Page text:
New Covid strain: Secondary school pupils could receive vaccine as government fears kids fuelling spread of mutant virus
SECONDARY school pupils could receive the Covid jab – following growing concerns that the teens are fuelling the spread of the mutated virus.
Government scientists are drawing up plans to get the teenage pupils vaccinated as the new strain – thought to be 70 per cent more infectious – rips through the South East.
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It's also been suggested that the surge in coronavirus cases was partly driven by secondary schools remaining open during the four-week lockdown in November.
Now, Sage has asked the UK vaccines authority to start writing up a plan for a teenage immunisation programme.
Official figures also show that while the country came to a standstill, the teens were passing on infections inside their households.
By 12 December, more than 4 per cent of secondary school children in London had tested positive for coronavirus.
Schoolkids aren't currently part of the vaccine rollout – and the Pfizer and Oxford vaccines haven't been tested on children.
But in early December, Moderna – one of the leading candidates of an effective jab – began testing its vaccine on the over 12s.
According to minutes seen by i, the Joint Committee on Vaccination and Immunisation has been asked by Sage to begin modelling the plan to give students the jab.
The Committee are in charge of drawing up the priority list for people in the UK to receive the coronavirus vaccine.
Figures from ONS also suggest the "higher role of those aged 12-16 in introducing infection into households than those 17 and over."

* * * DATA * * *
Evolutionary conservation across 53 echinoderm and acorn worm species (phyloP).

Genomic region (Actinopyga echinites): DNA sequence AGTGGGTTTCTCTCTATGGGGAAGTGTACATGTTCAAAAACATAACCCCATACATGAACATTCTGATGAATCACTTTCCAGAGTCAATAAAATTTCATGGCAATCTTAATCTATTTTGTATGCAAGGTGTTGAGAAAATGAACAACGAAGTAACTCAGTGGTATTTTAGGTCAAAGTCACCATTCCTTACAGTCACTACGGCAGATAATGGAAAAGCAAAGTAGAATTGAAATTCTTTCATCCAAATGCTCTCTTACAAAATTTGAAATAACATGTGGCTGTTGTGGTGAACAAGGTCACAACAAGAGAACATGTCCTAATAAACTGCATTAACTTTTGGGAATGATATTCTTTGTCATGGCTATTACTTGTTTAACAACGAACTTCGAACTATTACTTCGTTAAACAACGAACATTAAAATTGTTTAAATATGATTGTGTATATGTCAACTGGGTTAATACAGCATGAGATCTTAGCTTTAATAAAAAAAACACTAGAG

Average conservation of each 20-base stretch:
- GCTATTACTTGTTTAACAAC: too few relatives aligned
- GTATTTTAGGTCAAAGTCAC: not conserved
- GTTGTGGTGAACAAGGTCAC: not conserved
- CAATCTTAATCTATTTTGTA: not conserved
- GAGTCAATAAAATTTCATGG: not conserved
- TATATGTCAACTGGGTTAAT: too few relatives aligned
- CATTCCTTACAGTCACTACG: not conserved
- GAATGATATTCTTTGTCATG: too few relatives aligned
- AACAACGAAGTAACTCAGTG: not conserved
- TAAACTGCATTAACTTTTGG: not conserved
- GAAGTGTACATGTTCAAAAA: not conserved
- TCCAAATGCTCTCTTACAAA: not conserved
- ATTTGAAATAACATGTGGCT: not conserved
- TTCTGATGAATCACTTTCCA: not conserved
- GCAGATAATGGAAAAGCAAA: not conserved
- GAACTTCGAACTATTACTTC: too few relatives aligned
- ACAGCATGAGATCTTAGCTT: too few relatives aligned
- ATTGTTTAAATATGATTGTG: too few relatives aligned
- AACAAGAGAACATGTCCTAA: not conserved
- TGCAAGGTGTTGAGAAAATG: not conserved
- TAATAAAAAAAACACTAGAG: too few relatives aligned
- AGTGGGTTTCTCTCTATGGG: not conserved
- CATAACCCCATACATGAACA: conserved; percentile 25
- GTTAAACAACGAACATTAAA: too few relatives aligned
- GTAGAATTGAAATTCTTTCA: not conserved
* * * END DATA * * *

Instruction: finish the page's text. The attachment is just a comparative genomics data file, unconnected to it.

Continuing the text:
Despite the November lockdown, cases of the virus rose in London and Kent – which scientists have now identified as related to the surge of the new mutant strain.
But there are now fears that schoolkids will still be able to spread the infection to their families when classrooms open again in January – despite parts of the country being in Tier 4.
Currently, there are plans to introduce mass testing in secondary schools when kids return from Christmas.
Hundreds of thousands of swabs are expected to be sent around the country for use in a campaign to pinpoint teenagers unknowingly carrying coronavirus.
And London’s Labour mayor, Sadiq Khan, recently called for all secondary schools in the capital to be shut for up to a month over the festive period.
Asked about possible school closures, Professor Ferguson told BBC Radio 4's Today programme: "So undoubtedly increased transmissibility limits our options for manoeuvre even more.
"There is a hint from the data that this variant may infect children slightly more effectively than the previous variants, so it's very difficult to prove causality.
"I think what we'll see in the next two weeks though, whilst schools are closed, is probably all the variants of the virus in circulation at the moment declining.
"We'll be tracking very carefully whether we can see differences in that rate of decline, and really it's the data which is being put together now and unfortunately over the Christmas break which is going to inform policy measures in January.
"It's just too early to tell. It is going to be difficult no doubt about that… but it's too early to say precisely what additional measures might be needed."
He added: "The faster we can get the vaccine into people's arms, the quicker we'll be able to, not go back completely to normal, but at least to be able to relax restrictions.
"The Government gets criticised for changing policy all the time, this virus is unpredictable, how people behave is unpredictable, and so we will track the epidemic as we always have done and policy will be formed on the basis of that.
"The tiers are reviewed every two weeks and will continue to be reviewed, but I certainly agree it's not looking optimistic right now."
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